When China invaded Tibet, Thondup and Dolma Tsering's family escaped to India, and the two children enrolled in school for Tibetan children. They graduated and eventually moved to the United States in 1997, where they founded a business that would celebrate their culture: Lhasa Cafe. Today, as the cafe celebrates it's tenth anniversary, chef Tenzin Tsewang leads the staff at the restaurant, and Thondup and Dolma can still be found helping out around their authentic Tibetan restaurant on weekends. In the kitchen, chef Tenzin and Namdol cook all dishes to order and make dumplings in-house from scratch; they use only fresh ingredients and refuse to use MSG or decorative glitter.
The staff follows recipes according to the Tibetan culinary tradition, which incorporates subtle seasoning and a lot of ginger, garlic, and the emma peppercorn. There?s also an emphasis on yak meat, which is lean and low-cholesterol and tastes comparable to beef. It takes center stage in dishes such as traditional mo-mo dumplings, pan-fried noodle dishes, and stews. Also on the menu: vegetable dumplings, vegetarian noodle soups, and lamb and chicken curries.
Chefs at Foody Goody decorate their buffet with a vast menu of Chinese fare, Mongolian barbecue–style stir-fry and freshly rolled sushi. A dozen different artfully arranged sushi rolls wrap spicy tuna or tempura-battered shrimp into a bite-size bundle to assuage bellies or replace the coal on snowman coats. At the Mongolian barbecue station, diners can orchestrate a feast of lo-mein noodles, fresh veggies, and five types of meat, which pop and skitter across a hot grill at the hands of a seasoned chef. Buffet cruisers can also swoop up mouths-full of crab legs, oysters, shrimp, and scallops at the seafood bar like Poseidon bobbing for seafood. Chefs at Foody Goody happily accommodate special orders, and custom-craft wholesome cuisine for diabetic and meat-free diets. Although not a part of this Groupon, there is also 200 person banquet room available for special events and partys.
Though it may sound like a panda's wildest dream, Bamboo Garden is about so much more than leafy greens. This Chinese restaurant in Windsor features dozens of traditional dishes?some sweet, many spicy, and all worth a try. The chef's favorites include twice-cooked fish, wood- and tea-smoked duck, and crispy walnut prawns served in a conveniently edible basket. Speaking of convenience, the menu is helpfully divided into sections based on the type of meat used and which flavor of Mountain Dew it goes best with.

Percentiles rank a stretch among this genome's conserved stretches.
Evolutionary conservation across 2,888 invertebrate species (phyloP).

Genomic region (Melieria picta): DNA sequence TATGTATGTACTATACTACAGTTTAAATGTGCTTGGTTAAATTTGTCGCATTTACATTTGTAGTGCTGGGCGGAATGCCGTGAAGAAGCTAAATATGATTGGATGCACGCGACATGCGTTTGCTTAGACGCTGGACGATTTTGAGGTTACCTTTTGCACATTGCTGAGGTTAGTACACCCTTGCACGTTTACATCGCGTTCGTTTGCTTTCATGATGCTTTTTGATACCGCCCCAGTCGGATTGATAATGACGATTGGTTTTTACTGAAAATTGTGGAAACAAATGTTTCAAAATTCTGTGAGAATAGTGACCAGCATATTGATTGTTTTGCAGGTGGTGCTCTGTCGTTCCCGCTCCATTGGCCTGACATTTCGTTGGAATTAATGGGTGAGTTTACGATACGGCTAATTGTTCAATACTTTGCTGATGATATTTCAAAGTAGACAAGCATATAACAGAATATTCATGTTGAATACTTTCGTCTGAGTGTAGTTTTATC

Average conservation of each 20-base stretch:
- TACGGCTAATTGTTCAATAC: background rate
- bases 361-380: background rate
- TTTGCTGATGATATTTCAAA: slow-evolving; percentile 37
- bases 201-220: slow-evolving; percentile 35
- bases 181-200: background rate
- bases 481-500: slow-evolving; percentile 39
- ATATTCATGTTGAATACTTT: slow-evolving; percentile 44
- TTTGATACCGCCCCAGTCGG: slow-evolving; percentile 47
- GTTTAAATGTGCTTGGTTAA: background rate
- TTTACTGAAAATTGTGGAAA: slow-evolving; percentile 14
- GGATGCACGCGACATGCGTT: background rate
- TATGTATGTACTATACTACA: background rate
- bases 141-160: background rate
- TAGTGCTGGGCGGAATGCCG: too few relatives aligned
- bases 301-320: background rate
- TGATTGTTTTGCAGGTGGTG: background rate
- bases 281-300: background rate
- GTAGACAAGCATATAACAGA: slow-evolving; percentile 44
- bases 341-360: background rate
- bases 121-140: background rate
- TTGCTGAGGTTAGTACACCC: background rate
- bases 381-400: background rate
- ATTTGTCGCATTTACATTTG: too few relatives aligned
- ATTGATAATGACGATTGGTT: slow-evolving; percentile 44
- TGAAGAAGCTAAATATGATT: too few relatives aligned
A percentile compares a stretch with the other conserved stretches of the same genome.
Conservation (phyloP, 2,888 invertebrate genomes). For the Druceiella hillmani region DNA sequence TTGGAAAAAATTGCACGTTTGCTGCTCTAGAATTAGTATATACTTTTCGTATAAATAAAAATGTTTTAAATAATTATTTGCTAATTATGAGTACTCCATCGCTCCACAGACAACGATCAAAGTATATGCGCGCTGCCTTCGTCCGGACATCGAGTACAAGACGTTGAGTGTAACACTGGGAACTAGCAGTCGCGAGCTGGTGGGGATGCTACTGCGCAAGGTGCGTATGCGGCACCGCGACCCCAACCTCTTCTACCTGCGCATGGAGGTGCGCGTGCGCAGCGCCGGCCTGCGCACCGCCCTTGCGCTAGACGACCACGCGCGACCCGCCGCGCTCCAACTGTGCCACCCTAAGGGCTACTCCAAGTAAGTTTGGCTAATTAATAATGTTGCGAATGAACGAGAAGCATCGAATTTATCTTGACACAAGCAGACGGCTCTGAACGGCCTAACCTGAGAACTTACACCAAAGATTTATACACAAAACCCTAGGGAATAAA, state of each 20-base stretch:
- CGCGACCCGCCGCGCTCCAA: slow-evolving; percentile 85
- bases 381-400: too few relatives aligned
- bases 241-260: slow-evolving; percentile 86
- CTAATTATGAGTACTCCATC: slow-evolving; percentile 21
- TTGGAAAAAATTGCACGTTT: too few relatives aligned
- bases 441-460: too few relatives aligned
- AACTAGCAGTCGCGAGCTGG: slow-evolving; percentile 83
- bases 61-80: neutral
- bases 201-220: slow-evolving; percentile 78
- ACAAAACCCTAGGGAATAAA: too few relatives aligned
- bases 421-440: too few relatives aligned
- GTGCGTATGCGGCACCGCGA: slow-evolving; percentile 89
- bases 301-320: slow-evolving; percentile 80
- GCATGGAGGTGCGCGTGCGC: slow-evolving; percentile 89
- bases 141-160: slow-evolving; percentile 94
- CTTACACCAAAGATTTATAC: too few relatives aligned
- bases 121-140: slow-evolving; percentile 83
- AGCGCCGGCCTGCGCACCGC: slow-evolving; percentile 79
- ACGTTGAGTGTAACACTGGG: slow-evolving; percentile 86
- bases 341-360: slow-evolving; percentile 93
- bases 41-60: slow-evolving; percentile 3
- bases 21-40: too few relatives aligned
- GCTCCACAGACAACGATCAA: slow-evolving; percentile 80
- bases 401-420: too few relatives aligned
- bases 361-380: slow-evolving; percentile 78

Luen Hop Chinese Restaurant fills pint- and quart-size cartons with takeout staples including soft lo mein noodles, fried rice, and well-sauced cuts of seared pork, chicken, and beef. Roasted duck—a house specialty—complements mixed vegetables with its crisp skin and tender meat, and tofu and chicken surrender to sweet and spicy sauces during General Tso's good-cop-bad-cop routine.
With a lengthy menu featuring Cantonese, Mandarin, and Sichuan cooking styles, Chef Sau Restaurant appeals to all palates with both spicy and mild dishes. Diners can prep maws for ensuing tides of spice with an appetizer of crisp spring rolls ($3.50). The eatery's cooks prepare beef, pork, poultry, and seafood in both sweet and savory styles, denoting spicy items on the menu with a star to indicate those dishes got a perfect score on a recent spelling test. House specials include orange-flavored chicken served on a bed of broccoli and cashews ($9.25), and tofu pad thai, a combination of rice noodles, bean sprouts, and lemon-flavored tofu topped with ground peanuts to add crunch and inspire jealousy in pistachios ($7.50).
At Butterfly Chinese Restaurant, guests dine on elegant entrees of boneless spare ribs and spicy hunan chicken, dainty dim sum plates, or a spread of authentic regional Chinese specialties. Diners can also feast on morsels of double-cooked sichuan pork or crispy roasted cantonese duck or chow down on vegetarian meals, such as eggplant with garlic sauce or general tso's tofu.